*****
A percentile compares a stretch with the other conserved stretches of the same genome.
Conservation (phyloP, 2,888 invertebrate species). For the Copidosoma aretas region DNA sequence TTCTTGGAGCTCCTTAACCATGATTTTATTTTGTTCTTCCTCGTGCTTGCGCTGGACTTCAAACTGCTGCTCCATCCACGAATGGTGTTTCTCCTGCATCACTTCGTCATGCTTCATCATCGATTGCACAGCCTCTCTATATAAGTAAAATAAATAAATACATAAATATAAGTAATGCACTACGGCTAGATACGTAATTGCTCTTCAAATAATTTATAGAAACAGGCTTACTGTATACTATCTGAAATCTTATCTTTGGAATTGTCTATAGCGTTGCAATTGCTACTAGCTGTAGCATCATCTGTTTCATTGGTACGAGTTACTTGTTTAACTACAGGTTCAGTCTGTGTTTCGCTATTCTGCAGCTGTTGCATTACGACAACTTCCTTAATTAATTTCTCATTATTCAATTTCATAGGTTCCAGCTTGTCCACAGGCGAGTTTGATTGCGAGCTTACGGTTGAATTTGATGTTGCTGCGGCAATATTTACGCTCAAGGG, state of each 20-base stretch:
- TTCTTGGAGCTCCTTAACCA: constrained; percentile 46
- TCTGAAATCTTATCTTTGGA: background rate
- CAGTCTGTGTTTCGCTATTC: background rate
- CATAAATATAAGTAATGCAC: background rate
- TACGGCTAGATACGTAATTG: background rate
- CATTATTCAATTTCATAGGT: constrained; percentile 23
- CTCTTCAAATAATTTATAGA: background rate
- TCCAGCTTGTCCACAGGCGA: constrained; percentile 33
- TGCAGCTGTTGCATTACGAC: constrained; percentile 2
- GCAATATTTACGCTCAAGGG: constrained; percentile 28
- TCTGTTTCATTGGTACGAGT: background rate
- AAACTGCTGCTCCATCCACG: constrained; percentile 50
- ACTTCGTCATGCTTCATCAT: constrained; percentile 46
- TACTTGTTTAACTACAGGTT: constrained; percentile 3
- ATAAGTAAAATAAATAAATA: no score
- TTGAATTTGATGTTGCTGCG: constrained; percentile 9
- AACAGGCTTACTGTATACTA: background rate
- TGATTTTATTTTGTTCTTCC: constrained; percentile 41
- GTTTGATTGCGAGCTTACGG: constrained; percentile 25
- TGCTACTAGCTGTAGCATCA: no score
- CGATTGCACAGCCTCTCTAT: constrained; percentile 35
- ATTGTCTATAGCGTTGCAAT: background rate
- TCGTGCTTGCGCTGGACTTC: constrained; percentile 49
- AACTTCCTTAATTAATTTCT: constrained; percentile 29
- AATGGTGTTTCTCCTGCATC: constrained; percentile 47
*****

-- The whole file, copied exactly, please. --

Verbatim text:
A percentile compares a stretch with the other conserved stretches of the same genome.
Conservation (phyloP, 2,888 invertebrate species). For the Copidosoma aretas region DNA sequence TTCTTGGAGCTCCTTAACCATGATTTTATTTTGTTCTTCCTCGTGCTTGCGCTGGACTTCAAACTGCTGCTCCATCCACGAATGGTGTTTCTCCTGCATCACTTCGTCATGCTTCATCATCGATTGCACAGCCTCTCTATATAAGTAAAATAAATAAATACATAAATATAAGTAATGCACTACGGCTAGATACGTAATTGCTCTTCAAATAATTTATAGAAACAGGCTTACTGTATACTATCTGAAATCTTATCTTTGGAATTGTCTATAGCGTTGCAATTGCTACTAGCTGTAGCATCATCTGTTTCATTGGTACGAGTTACTTGTTTAACTACAGGTTCAGTCTGTGTTTCGCTATTCTGCAGCTGTTGCATTACGACAACTTCCTTAATTAATTTCTCATTATTCAATTTCATAGGTTCCAGCTTGTCCACAGGCGAGTTTGATTGCGAGCTTACGGTTGAATTTGATGTTGCTGCGGCAATATTTACGCTCAAGGG, state of each 20-base stretch:
- TTCTTGGAGCTCCTTAACCA: constrained; percentile 46
- TCTGAAATCTTATCTTTGGA: background rate
- CAGTCTGTGTTTCGCTATTC: background rate
- CATAAATATAAGTAATGCAC: background rate
- TACGGCTAGATACGTAATTG: background rate
- CATTATTCAATTTCATAGGT: constrained; percentile 23
- CTCTTCAAATAATTTATAGA: background rate
- TCCAGCTTGTCCACAGGCGA: constrained; percentile 33
- TGCAGCTGTTGCATTACGAC: constrained; percentile 2
- GCAATATTTACGCTCAAGGG: constrained; percentile 28
- TCTGTTTCATTGGTACGAGT: background rate
- AAACTGCTGCTCCATCCACG: constrained; percentile 50
- ACTTCGTCATGCTTCATCAT: constrained; percentile 46
- TACTTGTTTAACTACAGGTT: constrained; percentile 3
- ATAAGTAAAATAAATAAATA: no score
- TTGAATTTGATGTTGCTGCG: constrained; percentile 9
- AACAGGCTTACTGTATACTA: background rate
- TGATTTTATTTTGTTCTTCC: constrained; percentile 41
- GTTTGATTGCGAGCTTACGG: constrained; percentile 25
- TGCTACTAGCTGTAGCATCA: no score
- CGATTGCACAGCCTCTCTAT: constrained; percentile 35
- ATTGTCTATAGCGTTGCAAT: background rate
- TCGTGCTTGCGCTGGACTTC: constrained; percentile 49
- AACTTCCTTAATTAATTTCT: constrained; percentile 29
- AATGGTGTTTCTCCTGCATC: constrained; percentile 47